March 15, 2011 1 Comment
We were discussing nuclear power in my class yesterday and when the cost disadvantage of nuclear power was brought up, I made the point that nuclear power’s huge disadvantage is that it actually has to pay for its own externalities. The first externality is the radioactive waste, with which great expense is required to dispose of safely. Even more notably, a huge cost of nuclear plants is the tremendous expense to prevent any damage to public health through a catastrophic meltdown. Those safety steps– to protect the public– are quite expensive, and they are built into the cost of nuclear-generated electricity. The externalities of fossil-fuel power, however, fall upon the general public in terms of actually realized costs to public health that we pay for in thousands of ways, but not in our electricity bills. Anyway, it was quite edifying to make this point in class yesterday and then return from class to see that Kevin Drum had a nice post on the matter:
It’s perfectly reasonable to argue that the problem here isn’t that nukes are genuinely more dangerous or more expensive than other forms of power generation, it’s that other forms of power generation aren’t forced to pay for their own externalities. Charge them properly for the carbon they emit and the mercury they spew and the particulates they make us breathe and they’d be just as expensive and just as dangerous as nuclear power. I think there’s a pretty good case to be made for that. Nonetheless, until we do start charging properly for all those externalities, nukes just aren’t going to be cost effective and nothing is going to change that.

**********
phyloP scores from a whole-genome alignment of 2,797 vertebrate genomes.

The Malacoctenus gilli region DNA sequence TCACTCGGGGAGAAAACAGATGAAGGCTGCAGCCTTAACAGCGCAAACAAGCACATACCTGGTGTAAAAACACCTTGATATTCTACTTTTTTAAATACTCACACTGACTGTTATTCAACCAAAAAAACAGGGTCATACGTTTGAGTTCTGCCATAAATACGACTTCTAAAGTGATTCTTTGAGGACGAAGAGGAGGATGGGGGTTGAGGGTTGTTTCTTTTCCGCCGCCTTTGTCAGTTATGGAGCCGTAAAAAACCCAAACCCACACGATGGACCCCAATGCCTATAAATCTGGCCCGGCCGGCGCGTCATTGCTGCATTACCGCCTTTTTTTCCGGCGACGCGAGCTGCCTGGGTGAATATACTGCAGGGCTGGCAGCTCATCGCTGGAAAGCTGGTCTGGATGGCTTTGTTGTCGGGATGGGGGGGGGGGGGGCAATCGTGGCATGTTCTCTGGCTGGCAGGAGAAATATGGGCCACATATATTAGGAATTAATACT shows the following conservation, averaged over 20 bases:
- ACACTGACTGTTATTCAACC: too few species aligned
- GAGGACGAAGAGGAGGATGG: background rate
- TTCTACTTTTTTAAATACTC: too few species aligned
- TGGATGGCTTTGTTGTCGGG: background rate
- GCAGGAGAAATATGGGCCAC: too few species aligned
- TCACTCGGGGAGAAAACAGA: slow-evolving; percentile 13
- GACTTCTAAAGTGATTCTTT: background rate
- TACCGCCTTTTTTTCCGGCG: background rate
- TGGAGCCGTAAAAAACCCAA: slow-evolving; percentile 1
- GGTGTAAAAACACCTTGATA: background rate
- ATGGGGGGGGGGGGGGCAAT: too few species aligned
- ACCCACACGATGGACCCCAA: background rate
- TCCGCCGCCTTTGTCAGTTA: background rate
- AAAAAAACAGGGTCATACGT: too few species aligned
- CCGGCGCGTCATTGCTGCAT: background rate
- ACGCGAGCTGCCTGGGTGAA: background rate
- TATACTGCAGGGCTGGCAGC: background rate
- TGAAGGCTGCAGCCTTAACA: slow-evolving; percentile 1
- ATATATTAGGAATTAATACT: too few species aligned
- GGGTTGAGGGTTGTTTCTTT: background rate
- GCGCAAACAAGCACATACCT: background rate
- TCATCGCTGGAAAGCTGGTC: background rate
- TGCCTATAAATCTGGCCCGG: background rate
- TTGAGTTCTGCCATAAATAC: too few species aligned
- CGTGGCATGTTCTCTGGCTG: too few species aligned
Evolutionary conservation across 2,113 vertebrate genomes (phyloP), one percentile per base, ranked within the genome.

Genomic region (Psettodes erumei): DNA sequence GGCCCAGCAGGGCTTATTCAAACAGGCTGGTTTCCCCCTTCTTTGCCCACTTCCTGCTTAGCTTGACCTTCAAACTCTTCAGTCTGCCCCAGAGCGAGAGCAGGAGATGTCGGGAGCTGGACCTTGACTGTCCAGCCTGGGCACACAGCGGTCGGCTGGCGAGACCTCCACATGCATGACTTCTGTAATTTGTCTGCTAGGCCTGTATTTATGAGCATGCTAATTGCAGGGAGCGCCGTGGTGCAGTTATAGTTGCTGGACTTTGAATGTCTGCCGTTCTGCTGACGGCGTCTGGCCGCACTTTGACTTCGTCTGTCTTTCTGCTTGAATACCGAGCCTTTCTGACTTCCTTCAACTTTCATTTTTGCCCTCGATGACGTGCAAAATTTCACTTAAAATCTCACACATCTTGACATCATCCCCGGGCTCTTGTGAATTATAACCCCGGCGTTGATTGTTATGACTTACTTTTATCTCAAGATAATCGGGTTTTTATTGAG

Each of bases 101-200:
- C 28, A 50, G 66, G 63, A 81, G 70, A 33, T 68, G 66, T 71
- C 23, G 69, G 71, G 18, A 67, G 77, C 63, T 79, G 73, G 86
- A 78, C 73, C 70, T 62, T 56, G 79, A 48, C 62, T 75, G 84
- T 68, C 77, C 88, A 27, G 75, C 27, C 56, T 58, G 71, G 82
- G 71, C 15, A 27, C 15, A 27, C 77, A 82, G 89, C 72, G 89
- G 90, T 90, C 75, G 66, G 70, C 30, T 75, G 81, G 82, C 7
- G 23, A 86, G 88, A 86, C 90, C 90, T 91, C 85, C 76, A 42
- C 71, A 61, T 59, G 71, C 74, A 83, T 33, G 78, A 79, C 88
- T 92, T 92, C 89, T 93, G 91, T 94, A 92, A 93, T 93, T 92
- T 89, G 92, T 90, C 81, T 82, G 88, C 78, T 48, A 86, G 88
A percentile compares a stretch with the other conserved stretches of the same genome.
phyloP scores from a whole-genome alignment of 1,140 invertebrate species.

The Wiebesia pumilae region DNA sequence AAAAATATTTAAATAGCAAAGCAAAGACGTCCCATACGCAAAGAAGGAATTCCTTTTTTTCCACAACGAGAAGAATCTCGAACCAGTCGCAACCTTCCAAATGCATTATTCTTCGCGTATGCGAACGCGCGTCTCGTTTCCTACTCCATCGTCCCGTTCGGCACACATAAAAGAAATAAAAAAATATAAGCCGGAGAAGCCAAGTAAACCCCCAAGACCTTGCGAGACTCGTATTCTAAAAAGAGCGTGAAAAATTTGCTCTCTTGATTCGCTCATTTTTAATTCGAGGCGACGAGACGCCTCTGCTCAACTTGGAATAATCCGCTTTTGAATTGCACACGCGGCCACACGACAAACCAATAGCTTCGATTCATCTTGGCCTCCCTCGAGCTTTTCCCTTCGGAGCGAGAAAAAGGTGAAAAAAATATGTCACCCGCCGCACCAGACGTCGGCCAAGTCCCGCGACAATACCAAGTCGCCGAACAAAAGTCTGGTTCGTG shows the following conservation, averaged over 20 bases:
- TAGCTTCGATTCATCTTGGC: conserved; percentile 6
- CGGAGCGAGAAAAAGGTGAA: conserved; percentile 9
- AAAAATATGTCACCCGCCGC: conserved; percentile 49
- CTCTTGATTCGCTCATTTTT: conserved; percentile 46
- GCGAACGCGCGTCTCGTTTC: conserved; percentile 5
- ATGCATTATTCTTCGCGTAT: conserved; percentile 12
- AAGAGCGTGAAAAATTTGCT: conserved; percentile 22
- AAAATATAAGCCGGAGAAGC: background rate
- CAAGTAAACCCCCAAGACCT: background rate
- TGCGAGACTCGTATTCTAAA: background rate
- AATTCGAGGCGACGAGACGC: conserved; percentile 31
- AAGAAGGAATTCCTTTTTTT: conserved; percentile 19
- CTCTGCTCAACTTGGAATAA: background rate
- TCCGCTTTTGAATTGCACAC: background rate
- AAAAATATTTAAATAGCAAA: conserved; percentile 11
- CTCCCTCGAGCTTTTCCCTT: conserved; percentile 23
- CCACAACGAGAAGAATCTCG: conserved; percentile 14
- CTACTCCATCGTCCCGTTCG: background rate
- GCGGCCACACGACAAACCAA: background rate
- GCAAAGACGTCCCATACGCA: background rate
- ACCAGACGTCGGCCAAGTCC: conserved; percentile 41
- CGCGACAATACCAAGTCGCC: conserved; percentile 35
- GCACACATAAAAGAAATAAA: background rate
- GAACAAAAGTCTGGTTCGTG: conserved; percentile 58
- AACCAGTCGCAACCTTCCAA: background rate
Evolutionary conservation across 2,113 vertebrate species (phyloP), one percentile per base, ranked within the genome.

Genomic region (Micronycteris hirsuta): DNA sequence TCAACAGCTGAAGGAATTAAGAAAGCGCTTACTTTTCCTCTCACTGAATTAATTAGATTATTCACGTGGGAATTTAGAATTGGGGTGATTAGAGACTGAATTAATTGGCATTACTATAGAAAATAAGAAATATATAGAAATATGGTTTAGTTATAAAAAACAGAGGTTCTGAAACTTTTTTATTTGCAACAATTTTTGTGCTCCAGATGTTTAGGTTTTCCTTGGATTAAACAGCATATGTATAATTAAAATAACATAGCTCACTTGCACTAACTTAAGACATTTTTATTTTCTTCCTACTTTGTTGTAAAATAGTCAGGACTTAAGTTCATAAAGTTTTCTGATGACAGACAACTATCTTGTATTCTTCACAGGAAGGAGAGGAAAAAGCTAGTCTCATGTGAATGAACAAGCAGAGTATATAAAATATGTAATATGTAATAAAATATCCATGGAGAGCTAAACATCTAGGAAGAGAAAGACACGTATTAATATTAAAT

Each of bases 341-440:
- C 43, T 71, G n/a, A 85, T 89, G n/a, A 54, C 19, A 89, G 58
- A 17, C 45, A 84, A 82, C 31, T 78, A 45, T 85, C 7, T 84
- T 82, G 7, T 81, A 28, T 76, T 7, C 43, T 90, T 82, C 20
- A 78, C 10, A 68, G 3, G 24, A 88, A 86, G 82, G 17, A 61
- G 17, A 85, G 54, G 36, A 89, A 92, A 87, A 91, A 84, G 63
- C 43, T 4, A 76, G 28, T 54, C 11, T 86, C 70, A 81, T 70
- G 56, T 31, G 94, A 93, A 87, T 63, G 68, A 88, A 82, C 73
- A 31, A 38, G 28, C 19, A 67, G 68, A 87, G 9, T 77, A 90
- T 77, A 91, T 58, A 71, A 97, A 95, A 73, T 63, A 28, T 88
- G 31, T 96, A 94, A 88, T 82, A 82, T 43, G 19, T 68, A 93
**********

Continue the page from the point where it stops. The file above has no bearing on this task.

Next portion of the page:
The answer, then, is to force coal and oil and gas power plants to pay for their externalities properly. However, our most recent attempt to make even modest progress toward that goal went down in flames and the Republican Party has made it crystal clear that they’ll fight to the death to keep energy generation from ever bearing its market price.
So, if Republicans really support nuclear power– instead of just pretending to– they’d actually support a price on carbon to create a more fair marketplace. Of course, when it comes to what Republicans say they support to what they actually support, that could keep us here a long time.